Context   The appropriateness of information, whether it is too general or too specific, is determined by its context. As you saw above, the mindlessly general statement, "all language has meaning," is appropriately specific for a primary school class but way out of place in a college course. The statement about the aorist in Ga (I don't know if it's true or not—I just made it up because it sounded scary), is appropriately specific for an advanced linguistics course but way out of line for an introduction to African cultures.
   Your first task, then, is to determine what informational level is appropriate for the project of the course or of the learning project that you're involved in. Obviously, the information that you're expected to retain in a freshman course would be more general information. The purpose of introductory courses is to introduce you to concepts, process, and general information that will serve as a foundation in later courses. More advanced courses demand that you master more specific information; general information is presented for review, but the information you're expected to concentrate on is the more specific information.
   Remember to think of information as on a continuum between completely general and completely specific. Decide which part of the continuum your class or your learning project should sit on. This isn't a point on the continuum, but rather a range. You figure out the purpose of your course or learning project and then decide from that purpose what information is more important. For instance, in an introductory chemistry course, the most important information is the knowledge, processes, and ideas that you can use in later chemstry courses. Understanding molarity is far important than remembering the quantum shells of electrons (which, even though you're introduced to them in introductory chemistry, are more important in advanced physics or chemistry courses). Once you've determined this range, you can easily sift through information and select what you need to know from what you don't need to know.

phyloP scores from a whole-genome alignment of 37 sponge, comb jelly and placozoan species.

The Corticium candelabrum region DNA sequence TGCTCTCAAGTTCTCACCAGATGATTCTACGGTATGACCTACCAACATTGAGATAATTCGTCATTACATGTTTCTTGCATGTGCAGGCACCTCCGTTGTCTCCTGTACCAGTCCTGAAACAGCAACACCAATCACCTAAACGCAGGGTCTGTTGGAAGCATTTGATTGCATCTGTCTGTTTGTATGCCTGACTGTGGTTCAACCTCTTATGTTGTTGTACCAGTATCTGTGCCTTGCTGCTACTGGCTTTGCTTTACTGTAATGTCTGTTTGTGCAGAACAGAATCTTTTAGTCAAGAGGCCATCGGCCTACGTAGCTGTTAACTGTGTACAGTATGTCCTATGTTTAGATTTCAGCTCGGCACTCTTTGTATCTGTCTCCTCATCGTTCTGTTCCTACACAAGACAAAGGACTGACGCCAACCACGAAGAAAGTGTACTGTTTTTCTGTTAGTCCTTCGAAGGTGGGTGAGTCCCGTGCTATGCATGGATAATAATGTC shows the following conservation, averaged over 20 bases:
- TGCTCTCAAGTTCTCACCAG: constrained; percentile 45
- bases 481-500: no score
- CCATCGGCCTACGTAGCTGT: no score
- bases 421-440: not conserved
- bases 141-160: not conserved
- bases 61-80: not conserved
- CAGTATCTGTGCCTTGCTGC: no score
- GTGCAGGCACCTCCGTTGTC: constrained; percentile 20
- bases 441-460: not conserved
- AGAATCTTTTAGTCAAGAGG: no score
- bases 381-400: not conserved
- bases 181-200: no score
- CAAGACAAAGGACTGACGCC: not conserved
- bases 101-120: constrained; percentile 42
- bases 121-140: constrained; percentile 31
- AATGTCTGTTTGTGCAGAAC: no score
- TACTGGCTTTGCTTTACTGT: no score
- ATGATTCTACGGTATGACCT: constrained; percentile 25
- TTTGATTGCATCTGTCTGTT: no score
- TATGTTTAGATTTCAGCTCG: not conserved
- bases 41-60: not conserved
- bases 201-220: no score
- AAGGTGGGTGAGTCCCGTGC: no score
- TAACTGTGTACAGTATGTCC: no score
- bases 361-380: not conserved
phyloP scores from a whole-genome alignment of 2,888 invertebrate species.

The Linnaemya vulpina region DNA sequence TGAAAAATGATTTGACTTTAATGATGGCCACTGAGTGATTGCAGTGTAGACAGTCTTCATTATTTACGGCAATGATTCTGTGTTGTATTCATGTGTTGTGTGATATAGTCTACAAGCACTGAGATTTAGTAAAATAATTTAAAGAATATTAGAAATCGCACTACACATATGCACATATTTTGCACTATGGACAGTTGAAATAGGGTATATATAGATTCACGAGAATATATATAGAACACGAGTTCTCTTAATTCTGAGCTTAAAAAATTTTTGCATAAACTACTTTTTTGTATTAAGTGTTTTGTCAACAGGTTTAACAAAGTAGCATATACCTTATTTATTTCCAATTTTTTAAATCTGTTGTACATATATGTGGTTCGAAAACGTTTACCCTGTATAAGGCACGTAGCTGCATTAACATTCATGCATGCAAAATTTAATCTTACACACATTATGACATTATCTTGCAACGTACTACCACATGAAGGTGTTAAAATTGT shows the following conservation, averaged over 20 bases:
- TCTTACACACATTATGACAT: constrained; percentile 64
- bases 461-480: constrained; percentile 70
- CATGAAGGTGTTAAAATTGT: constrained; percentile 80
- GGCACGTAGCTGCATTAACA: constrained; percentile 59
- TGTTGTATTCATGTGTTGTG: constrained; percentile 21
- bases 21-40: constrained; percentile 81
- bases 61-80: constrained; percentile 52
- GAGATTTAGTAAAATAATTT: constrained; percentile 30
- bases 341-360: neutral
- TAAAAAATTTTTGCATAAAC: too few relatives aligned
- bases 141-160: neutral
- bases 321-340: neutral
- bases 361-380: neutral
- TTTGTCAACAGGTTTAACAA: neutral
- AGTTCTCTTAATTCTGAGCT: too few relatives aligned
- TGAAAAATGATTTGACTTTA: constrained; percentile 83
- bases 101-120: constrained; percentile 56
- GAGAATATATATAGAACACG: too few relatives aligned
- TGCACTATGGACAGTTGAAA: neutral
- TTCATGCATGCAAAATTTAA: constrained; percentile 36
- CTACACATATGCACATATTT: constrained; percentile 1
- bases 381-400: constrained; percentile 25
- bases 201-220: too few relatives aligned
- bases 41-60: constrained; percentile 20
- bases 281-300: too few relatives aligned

The Assignment

For General Education 111

   For this assignment, I want you to comment on and grade two of the library projects on traditional African cultures. You are to grade them only on the quality of the information present; I don't want you to consider the writing or composition. You are to grade the information present using only one criteria: general versus specific. Has the writer struck the right balance for this course between general and specific knowledge? Has the writer presented overly general information that doesn't help you? Has the writer done research that is too detailed and specific? How much of the information does the writer present that is useful? Does the writer use appropriately specific information to explain general information or concepts?
   On this assignment, I want you to submit your assignment using the virtual classroom. Your grades should be submitted as responses to the individual essays. You can respond to individual essays by using the form at the bottom of each student's essay. The link below will take you to the assignment index which lists the various topics covered in the library projects.

Library Projects listed by topic in the Assignments index



World Cultures

World Cultures Home Page


1997, Richard Hooker
Updated 4-6-97